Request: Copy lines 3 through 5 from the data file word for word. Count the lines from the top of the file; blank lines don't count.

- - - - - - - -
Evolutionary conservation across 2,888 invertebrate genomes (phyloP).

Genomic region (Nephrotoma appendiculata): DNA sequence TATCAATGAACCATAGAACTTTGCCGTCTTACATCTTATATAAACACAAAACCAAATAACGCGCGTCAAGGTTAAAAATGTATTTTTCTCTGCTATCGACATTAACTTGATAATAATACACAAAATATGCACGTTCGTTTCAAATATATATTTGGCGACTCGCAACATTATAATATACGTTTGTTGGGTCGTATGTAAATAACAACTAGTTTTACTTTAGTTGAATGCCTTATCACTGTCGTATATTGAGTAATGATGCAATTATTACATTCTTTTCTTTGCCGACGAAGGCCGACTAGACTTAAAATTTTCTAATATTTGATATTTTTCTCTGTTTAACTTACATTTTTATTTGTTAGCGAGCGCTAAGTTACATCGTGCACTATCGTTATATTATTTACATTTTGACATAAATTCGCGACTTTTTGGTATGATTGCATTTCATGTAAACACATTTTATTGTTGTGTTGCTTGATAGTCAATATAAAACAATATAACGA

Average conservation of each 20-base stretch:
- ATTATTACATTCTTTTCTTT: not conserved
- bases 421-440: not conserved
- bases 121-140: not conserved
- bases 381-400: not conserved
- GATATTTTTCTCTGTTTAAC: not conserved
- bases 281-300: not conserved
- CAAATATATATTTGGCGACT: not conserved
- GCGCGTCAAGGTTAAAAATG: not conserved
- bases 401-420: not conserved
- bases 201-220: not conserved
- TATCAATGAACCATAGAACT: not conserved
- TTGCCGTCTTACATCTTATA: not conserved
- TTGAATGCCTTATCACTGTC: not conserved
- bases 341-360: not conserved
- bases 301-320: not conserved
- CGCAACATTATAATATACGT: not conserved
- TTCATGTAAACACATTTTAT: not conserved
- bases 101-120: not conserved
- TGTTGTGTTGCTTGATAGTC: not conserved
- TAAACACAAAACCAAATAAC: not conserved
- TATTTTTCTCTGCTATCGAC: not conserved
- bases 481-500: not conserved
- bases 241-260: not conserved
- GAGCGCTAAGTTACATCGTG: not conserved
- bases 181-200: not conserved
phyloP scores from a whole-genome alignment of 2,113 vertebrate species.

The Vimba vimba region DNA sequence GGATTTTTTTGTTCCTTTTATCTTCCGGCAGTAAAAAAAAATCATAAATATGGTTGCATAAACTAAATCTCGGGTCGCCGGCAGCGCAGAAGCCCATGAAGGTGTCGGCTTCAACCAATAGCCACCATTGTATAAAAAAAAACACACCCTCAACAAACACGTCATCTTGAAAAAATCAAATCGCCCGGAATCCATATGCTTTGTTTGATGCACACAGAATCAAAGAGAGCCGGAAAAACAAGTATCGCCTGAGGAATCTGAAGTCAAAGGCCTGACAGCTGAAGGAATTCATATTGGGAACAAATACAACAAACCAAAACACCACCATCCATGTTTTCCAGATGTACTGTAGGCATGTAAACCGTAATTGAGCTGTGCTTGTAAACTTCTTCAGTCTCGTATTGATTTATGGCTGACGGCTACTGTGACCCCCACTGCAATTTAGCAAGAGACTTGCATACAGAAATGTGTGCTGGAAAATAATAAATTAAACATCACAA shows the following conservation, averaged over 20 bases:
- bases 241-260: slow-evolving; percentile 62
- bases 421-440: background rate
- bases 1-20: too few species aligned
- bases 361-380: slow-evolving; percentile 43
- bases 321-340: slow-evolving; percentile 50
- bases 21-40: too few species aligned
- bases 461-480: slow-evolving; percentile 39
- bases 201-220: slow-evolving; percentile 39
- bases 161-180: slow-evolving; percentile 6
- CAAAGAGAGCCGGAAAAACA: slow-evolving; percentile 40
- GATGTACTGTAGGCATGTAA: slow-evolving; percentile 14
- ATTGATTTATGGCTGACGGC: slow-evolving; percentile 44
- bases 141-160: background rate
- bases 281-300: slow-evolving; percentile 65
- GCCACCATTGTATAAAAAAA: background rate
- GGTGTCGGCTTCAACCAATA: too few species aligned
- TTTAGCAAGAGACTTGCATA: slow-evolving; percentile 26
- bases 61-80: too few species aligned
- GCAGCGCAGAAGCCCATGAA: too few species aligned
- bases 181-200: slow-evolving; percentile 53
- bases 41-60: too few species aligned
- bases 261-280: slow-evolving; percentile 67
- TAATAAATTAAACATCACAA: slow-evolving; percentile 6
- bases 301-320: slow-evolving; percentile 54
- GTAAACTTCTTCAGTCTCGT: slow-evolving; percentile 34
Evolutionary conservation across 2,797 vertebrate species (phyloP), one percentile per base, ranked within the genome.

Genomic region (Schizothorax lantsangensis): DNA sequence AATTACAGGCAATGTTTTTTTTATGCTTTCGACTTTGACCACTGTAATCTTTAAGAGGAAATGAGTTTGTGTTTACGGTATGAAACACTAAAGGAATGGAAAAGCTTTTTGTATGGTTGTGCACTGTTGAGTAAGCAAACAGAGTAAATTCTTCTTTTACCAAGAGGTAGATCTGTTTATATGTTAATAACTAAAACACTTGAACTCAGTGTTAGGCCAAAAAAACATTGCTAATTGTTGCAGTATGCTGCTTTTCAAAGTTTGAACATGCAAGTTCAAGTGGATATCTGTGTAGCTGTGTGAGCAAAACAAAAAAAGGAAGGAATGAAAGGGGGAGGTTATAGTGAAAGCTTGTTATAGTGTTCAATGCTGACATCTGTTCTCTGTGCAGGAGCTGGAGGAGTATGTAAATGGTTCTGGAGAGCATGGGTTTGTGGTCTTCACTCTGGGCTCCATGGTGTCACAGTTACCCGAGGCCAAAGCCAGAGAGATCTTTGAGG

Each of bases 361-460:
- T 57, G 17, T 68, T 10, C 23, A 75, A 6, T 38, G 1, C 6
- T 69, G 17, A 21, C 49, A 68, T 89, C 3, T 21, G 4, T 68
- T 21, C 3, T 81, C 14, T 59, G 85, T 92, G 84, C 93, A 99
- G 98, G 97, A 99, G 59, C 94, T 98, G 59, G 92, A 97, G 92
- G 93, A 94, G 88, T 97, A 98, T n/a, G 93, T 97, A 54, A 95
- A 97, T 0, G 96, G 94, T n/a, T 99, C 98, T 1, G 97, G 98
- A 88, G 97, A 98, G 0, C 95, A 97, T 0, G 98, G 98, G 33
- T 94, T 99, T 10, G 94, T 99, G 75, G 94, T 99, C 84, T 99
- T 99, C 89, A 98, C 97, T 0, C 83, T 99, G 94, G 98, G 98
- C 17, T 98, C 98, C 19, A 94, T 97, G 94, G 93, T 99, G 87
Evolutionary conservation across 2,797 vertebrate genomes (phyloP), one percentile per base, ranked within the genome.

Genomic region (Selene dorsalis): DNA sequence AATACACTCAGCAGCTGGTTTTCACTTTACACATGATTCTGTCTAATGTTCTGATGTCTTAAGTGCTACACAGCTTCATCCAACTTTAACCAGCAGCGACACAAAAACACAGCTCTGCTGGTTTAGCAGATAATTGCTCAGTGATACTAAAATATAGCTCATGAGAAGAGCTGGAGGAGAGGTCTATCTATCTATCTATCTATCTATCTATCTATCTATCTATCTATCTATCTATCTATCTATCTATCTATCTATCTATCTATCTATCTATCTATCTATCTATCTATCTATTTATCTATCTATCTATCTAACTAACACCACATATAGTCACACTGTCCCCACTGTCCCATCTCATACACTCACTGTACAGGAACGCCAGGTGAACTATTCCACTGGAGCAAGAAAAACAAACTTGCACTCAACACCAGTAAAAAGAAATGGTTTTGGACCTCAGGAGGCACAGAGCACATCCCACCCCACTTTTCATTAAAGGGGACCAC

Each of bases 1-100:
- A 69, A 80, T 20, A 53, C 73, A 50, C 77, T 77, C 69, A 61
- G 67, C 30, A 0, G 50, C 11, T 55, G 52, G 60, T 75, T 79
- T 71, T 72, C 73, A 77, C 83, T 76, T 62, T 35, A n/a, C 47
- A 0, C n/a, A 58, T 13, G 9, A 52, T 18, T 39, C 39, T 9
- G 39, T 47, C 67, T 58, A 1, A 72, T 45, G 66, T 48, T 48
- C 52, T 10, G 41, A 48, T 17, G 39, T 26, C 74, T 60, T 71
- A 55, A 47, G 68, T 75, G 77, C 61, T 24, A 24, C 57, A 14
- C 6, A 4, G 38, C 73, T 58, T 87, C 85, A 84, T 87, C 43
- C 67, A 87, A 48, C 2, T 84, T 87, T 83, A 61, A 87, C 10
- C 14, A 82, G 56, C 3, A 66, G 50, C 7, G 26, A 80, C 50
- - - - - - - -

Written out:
Average conservation of each 20-base stretch:
- ATTATTACATTCTTTTCTTT: not conserved
- bases 421-440: not conserved